Barry grew up and still lives in a mill town in the Berkshire hills of rural Massachusetts, so he knows of what he sings when, on ‘Milltown #2’, he talks about how, in his daddy’s day you could find honest pay before the 80s came and everything changed, destroying hope and promises, while the lucky few may find escape through college or the military, mostly “no one ever gets out of the cold grave of a milltown”.
The track reveals a worn and weathered voice that may not always stay on pitch or in tune, but which, full of character and expression, has earned comparisons to Earle and Isbell, but, although that is just him and a guitar, the album also sees him backed by the wonderfully named The Pawn Shop Saints, featuring Mike O’Neill on guitar and dobro, Ernie Barufa on uke, bass and percussion, Pat Powers on banjo and harmonica and Heather Austin on vocals.
At 15 tracks, there’s a couple of numbers (notably the ragged ‘Weird Times’) that might have been judiciously pruned and, save for getting high on some roll your own in ‘Homegrown’ or the refusal to be pulled under despite everything in the defiant, mandolin-accompanied ‘Pinebox’, it’s almost relentlessly downbeat.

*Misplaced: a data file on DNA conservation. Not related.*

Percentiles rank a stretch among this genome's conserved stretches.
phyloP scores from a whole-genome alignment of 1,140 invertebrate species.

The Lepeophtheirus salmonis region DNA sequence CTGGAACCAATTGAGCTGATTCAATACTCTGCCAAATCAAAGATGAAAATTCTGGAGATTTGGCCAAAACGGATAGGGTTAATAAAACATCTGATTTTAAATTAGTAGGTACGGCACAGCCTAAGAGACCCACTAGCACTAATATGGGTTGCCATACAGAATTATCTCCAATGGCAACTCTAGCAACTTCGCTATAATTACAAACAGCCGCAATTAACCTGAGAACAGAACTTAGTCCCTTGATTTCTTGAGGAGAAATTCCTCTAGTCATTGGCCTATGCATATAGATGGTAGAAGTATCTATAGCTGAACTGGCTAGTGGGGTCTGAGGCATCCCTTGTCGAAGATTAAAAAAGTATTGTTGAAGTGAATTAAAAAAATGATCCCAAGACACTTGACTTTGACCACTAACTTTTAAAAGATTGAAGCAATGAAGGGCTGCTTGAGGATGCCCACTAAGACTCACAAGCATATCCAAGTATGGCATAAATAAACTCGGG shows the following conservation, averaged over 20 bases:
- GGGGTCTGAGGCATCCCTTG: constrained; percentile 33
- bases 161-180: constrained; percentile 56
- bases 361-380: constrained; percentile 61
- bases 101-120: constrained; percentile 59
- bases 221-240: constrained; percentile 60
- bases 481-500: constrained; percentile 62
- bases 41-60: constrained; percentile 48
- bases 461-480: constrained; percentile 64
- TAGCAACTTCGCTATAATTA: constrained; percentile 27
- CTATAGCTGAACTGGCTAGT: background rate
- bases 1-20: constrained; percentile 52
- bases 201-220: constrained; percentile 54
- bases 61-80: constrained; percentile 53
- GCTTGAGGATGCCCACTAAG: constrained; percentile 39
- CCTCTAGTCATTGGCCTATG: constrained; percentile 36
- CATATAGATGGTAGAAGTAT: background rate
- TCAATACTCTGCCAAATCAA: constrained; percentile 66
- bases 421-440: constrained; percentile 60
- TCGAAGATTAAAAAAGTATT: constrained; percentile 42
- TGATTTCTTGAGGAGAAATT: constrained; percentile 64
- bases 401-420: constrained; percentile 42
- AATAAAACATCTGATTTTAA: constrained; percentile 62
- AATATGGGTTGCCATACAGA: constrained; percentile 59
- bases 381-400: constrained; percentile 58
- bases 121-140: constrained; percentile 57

Here, then, are ‘Drag The River’ with its Christmas Eve tale of desperation, depression and drowning (“Bootleg whiskey and a little meth… Are far from my, only regrets”), the van Zandt-like innocent man hanging folk blues ‘Waiting’ Around To Die’ (“never laid a hand on a girl long as I lived”), and, echoing the theme of the title track, the banjo-flecked ‘Hard Times Come Around Again’ and the storysong ‘No Way Out Of This Town’ with its devastating line “when the cancer came, she let it win”.
And, while comfort may be found in resigned acceptance and settling for the ‘$10 Girl’ on a barstool in a town where there “Ain’t no diamonds, but there’s pearls”, love is generally bruised and bitter, a relationship balanced on the edge of collapse in ‘It’s Going To Snow Soon Sara’, shattered on ‘Gone’ (“She never gave a damn but she sure damn left a note … ‘Drop dead’ on the back of a torn, gas bill envelope”), pushed away on ‘Dry Summer Rain’ and suicidal on ‘Shoot Out The Moon’ with booze the only escape in ‘Why I Drink Alone’ (“better than going home thinking she’ll show”) and the standout, harmonica haunted ‘If You Were Whiskey’ (“I wouldn’t be a mistake, you learned to hate”).
Probably not one you want to listen to at your lowest ebb with a razor blade or bottle of pills nearby, but, like Cohen, Townes and other poets of wounded souls, Barry understands the often forlorn beauty of despair and misery and the catharsis and sense of not being alone that these songs can bring.
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Artist’s website: http://www.jebbarry.com/
‘Body In The River’: